Your mother is exactly like my father. At their stage in life and circumstances they are better of left there. For me to DA because of TTATT would just be an unnecessary inconvienence that would upset my relationship with my dad. Recently he got sick and he was able to have my jw relatives around for a week to look after him, while I was there. Just thinking how difficult this would of been if I had DAed. Status quo

  • eyeuse2badub

    Most of us can relate to some extent. Both my mom and dad died as "faithful" jw's. I no longer entertain the thought of ever seeing them again which is an empty but realistic feeling! My dear wife will probably never leave jw's but she has softened her feelings toward my leaving. As the OP suggests, most won't leave due to the fear of losing almost everything they ever knew. That fear certainly hindered me from leaving at least a decade sooner. I haven't given up on any of my family and continue to anti-witness whenever the opportunity arises.

    Thanks wt for teaching me how to identify opportunities to "informal anti-witness"! So far, I have one 'letter of recommendation', my second oldest son!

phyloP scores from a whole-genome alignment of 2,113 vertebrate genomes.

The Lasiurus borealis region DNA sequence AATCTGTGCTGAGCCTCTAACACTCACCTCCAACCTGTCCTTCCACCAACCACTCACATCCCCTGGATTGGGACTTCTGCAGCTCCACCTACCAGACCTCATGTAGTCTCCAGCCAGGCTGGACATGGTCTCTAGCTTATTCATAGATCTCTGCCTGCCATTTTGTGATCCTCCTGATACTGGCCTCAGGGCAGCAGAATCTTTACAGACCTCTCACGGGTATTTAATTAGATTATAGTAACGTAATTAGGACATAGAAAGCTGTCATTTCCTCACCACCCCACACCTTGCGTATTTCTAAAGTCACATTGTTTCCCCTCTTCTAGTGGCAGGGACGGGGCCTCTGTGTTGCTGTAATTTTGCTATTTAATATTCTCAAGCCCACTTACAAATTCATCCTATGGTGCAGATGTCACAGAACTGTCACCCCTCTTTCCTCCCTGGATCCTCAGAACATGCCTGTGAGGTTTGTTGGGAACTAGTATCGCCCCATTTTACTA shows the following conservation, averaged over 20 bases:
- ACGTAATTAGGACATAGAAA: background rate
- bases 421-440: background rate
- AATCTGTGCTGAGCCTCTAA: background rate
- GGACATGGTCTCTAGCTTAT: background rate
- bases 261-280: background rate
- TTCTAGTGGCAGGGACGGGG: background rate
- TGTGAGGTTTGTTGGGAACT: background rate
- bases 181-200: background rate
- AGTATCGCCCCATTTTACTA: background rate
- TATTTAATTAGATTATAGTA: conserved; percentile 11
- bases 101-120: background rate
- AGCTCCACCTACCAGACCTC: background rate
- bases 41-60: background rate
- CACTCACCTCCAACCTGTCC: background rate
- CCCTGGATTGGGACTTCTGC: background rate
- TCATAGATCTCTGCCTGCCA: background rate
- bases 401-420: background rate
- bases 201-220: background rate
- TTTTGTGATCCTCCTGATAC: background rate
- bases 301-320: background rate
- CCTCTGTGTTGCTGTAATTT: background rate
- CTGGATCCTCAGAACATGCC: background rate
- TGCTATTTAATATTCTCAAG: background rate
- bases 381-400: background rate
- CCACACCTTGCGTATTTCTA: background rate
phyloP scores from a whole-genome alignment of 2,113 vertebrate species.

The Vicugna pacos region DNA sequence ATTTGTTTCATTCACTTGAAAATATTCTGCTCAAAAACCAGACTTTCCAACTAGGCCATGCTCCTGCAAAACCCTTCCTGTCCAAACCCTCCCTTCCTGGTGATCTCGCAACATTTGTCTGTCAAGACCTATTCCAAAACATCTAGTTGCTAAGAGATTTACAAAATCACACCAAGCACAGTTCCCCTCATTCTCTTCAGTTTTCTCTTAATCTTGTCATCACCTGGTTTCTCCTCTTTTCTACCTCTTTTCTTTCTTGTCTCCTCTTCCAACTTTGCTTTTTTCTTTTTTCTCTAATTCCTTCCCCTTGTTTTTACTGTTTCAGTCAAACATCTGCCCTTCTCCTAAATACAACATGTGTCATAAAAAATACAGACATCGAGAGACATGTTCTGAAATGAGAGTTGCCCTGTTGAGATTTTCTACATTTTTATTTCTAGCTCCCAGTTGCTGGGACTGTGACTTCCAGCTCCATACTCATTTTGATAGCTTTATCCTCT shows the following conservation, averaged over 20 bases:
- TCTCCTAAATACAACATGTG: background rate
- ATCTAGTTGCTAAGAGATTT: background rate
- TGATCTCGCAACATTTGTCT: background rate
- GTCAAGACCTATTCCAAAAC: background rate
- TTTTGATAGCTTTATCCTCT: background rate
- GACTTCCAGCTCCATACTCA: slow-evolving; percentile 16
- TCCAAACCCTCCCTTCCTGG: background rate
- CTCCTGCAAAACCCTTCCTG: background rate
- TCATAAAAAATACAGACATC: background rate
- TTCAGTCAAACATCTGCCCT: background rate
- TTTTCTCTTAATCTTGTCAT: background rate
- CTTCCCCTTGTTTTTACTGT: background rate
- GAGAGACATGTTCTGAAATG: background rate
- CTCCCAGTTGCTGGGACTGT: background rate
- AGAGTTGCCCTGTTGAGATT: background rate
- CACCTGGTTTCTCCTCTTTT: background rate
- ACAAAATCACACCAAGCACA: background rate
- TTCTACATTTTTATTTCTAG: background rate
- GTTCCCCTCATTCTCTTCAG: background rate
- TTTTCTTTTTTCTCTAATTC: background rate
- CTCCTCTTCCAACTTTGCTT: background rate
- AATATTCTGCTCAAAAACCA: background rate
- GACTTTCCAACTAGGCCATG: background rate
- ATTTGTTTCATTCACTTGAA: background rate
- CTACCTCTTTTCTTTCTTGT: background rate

just saying!

  • dubstepped

    Nice post. It's not our job to save anyone. We can't for the most part, it's up to them. It may put them in a bad place if they did wake up. They get to live their life, and I get to live mine. I never expect to see them again. If I do it's a bonus, almost a resurrection of sorts, as I'm dead to them and they're pretty much dead to me.

  • blondie

    I have attended Al-Anon meetings and Adult Children of Alcoholics and was told that we basically cannot get them out, they have to admit they have a problem and what they can do.

    There is no magic formula that enables you to help someone stop—or cut back—on his or her drinking. Alcoholism is a complex problem, with many related issues. But Al‑Anon can help you learn how to cope with the challenges of someone else’s drinking.

    It may be that you could help matters by changing some of your own behaviors that make things worse. It may be possible for you to find a healthier way to respond to these challenges. Again, there are no easy answers. But Al‑Anon meetings offer the opportunity to learn from the experiences of others who have faced similar problems.

    If they are in denial, they have to see there is a problem.

  • Xanthippe

    Some on this forum have got their family out so it's possible but I suspect the longer we are shunned the harder it is. How can a person come back from shunning a close family member for twenty or thirty years?

    I think they will probably prefer to stay in than admit they were so vile to someone they gave birth to and raised. Or someone they grew up with, shared a bedroom with as children.

    This is the evil thing this cult does. By telling people they are being loving shunning family they set them up for so much guilt when they realise it's all bs, they trap them possibly until they die.